Why do you have a section just for the Pacific Northwest?
I live in Southeast Portland, and am literally no more than two hours away from waterfalls, high desert, snow covered mountains, and an ocean. Its amazing living here. So, of course, its very easy to take day trips to these locations, and take a camera with me. It is only natural that a large portion of my portfolio would evolve into photos taken in the Pacific Northwest. It is such a esthetically unique part of this country, I feel it deserves its own gallery.
What camera gear do you shoot with?
Right now, I am shooting with the amazing Fuji GFX 50s. A lot of my early work was photographed with a Hasselblad 501 or a Mamiya 7. When I switched to digital, I used Canon in the early days but switched to Nikon as they became the best in terms of image and lens quality. But now I am just in love with the Fuji. The image quality, sharpness, dynamic range, and high ISO abilities are amazing and continue to impress me.
Where is your favorite place to photograph?
I can't say it enough - I love living in the Portland area. Its almost too easy to see and photograph beautiful things. That being said, I found New Zealand to be one of the most visually inspiring places I have ever been. I'm fortunate enough to have been there a couple of times, and already have plans to go back a few more.
Where do you want to photograph next?
Iceland. Iceland. Iceland. Get me to Iceland, yesterday.
Describe your work in the America's gallery.
Originally, most of that work came from three cross country road trips I took. Two of those trips were with Travis Patterson, of Travis Patterson Studios, where we drove for six weeks and 14,000 miles from DC to San Diego to Seattle, and every national park in between that we could think of. One of the trips was for my move from Florida to Oregon, which was not specifically a photo mission, but still yielded some really great photographs. As with all my work, I wander, I see something that inspires me, and I try to photograph it in a way that showcases what I'm seeing. Most recently, because of my job as a pilot, I've seen quite a bit more of America and have been happily adding to this portfolio of work.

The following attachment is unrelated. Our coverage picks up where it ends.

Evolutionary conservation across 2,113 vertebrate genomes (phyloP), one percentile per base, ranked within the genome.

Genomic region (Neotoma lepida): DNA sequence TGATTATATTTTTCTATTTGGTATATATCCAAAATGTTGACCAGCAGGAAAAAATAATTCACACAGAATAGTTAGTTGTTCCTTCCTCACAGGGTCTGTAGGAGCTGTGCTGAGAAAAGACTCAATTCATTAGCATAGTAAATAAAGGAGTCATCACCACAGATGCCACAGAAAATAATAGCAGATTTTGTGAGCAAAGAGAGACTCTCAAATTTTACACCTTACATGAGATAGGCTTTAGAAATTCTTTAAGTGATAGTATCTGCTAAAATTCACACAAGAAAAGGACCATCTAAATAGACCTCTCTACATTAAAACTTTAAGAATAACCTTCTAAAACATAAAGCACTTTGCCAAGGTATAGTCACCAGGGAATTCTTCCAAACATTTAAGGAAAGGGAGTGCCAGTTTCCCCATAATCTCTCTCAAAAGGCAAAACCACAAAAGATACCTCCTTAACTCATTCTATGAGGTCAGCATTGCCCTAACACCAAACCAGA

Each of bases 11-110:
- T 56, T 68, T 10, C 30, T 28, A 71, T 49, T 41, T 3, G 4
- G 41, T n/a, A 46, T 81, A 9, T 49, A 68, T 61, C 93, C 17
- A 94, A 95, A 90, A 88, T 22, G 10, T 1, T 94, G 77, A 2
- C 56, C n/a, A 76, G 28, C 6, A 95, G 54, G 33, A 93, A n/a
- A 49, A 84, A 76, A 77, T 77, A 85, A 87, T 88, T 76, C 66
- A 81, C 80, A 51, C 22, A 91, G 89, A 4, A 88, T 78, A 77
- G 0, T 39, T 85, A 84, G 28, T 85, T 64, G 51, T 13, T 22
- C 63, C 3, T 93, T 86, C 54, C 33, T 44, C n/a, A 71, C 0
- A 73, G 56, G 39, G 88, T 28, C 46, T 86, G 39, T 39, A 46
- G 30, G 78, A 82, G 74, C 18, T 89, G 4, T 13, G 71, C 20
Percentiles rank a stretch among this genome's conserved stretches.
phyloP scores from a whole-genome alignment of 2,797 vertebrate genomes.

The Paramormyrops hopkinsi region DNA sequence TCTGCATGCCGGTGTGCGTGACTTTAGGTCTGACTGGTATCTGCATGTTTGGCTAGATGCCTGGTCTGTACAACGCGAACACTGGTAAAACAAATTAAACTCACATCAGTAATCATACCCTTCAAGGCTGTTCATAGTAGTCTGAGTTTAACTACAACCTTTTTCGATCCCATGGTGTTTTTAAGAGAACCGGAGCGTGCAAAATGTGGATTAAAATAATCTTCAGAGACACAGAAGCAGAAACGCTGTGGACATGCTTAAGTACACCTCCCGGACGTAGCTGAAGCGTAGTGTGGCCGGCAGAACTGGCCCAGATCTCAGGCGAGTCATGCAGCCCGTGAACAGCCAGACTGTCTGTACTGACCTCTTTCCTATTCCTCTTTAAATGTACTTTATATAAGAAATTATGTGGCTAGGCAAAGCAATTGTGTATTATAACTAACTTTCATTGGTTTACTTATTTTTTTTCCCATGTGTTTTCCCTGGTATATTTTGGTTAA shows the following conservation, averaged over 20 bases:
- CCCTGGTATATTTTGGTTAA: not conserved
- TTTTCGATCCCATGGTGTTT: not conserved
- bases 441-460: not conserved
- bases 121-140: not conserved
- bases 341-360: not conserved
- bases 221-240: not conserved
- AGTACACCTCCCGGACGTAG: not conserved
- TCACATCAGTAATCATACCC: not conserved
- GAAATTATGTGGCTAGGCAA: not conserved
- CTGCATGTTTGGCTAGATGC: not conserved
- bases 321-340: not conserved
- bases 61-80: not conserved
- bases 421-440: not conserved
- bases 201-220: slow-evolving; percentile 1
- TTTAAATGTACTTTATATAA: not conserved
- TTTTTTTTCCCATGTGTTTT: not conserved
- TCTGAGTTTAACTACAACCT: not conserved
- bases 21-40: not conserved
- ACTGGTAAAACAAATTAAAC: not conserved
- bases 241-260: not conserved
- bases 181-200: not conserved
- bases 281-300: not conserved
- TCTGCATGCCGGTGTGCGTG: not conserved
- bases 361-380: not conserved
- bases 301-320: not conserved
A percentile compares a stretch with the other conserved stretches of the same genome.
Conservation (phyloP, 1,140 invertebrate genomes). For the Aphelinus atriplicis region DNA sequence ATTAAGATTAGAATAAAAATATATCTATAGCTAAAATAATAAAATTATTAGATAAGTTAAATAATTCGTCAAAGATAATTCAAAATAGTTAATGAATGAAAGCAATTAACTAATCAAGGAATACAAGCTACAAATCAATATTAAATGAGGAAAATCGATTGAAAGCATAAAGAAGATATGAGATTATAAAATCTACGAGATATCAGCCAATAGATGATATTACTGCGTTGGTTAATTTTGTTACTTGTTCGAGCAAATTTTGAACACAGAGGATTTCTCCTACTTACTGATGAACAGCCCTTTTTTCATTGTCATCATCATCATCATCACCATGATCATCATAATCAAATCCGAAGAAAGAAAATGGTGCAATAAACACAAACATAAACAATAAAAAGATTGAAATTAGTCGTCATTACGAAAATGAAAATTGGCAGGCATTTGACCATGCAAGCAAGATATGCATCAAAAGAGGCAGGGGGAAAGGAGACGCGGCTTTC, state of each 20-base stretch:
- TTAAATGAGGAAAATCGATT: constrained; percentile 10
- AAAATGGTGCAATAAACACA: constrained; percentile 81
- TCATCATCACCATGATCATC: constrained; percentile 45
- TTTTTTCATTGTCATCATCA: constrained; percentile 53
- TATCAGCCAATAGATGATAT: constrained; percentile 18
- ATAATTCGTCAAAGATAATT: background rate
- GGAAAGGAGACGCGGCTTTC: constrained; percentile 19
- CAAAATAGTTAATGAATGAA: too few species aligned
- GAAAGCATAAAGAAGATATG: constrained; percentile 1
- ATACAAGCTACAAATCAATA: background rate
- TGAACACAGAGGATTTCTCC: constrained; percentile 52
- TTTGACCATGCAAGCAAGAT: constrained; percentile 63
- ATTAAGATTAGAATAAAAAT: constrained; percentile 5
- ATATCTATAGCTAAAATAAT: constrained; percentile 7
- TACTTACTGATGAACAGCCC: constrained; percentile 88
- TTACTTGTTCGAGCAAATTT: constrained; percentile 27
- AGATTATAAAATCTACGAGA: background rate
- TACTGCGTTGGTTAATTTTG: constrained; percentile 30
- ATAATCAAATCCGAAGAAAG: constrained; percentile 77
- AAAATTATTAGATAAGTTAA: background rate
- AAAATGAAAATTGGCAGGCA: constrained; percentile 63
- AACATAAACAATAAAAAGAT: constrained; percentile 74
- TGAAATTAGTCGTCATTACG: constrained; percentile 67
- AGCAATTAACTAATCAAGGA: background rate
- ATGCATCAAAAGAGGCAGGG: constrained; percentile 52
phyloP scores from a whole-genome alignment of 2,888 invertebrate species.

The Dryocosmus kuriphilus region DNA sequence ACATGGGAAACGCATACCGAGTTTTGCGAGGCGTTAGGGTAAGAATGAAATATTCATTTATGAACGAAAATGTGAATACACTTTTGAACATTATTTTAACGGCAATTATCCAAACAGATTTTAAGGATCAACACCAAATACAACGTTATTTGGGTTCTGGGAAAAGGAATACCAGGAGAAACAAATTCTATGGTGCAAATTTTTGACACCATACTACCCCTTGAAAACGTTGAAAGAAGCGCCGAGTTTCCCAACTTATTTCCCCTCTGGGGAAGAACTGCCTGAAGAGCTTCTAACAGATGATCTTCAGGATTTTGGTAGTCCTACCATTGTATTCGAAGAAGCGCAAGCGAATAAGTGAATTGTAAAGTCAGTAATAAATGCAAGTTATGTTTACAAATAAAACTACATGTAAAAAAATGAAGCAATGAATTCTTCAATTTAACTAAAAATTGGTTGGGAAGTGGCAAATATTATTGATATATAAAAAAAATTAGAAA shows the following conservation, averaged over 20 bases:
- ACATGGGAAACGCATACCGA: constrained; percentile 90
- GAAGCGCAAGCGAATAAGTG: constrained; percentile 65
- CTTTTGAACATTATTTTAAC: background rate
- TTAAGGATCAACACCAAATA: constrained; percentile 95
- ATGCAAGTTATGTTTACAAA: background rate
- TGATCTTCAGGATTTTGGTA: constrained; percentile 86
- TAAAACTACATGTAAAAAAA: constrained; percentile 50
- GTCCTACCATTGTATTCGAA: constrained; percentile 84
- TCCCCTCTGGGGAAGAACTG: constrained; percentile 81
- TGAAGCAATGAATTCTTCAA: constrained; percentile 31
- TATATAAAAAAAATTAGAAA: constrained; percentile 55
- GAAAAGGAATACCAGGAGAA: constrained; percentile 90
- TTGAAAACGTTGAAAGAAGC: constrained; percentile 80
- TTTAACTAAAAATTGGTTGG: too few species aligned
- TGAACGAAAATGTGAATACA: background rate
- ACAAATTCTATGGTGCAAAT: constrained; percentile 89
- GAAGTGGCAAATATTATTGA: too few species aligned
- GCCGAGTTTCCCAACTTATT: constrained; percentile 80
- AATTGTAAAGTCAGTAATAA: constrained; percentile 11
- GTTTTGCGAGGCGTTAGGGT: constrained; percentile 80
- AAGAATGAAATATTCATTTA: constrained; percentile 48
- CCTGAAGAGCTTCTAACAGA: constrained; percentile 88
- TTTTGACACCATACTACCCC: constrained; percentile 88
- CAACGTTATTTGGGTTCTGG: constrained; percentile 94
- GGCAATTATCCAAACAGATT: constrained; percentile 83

Describe your work in the Hotels gallery:
As a pilot, I spend a lot of times in hotel rooms. As an artist, I decided to try and document it. I see so much of this country, but a lot of the time its just through the hotel window. Its a boring and sometimes isolating pattern. Land, take a hotel shuttle to the hotel, sleep, wake up, go back to the airport. Same hotel rooms essentially, with different views out the windows. I wanted to center the windows in each frame to emphasize how each scene is ultimately very similar to the others. And I decided to fade the images to distance the viewer from each photograph, enhancing the feeling of isolation.
Describe your work in the Duplicity gallery:
This was a project I took on several years ago, and wish to continue. Its quite simple really. The people you see out in public, are not the same people in private. I wanted to photograph each couple in a boring, almost stale environment using pretty standard lighting. And in the next photograph, I wanted to capture each couple doing something they enjoyed doing.
Do you use photoshop?
Yes. I primarily use it as a tool to improve an image so it mimics how I remember a scene. A camera is only so capable of capturing something. It is up to the photographer to fine tune, and ultimately present that image in the way that allows the viewer to experience what the photographer envisioned. While I try to avoid using heavy filters, and visually obvious extremes in my editing, I am most guilty of photoshopping out certain parts of a scene that I feel distracts from the final image. For example, if I am photographing something that does not have a human presence as the main subject, I do what I can to remove all indications that a person had ever been there, such as power lines or footprints.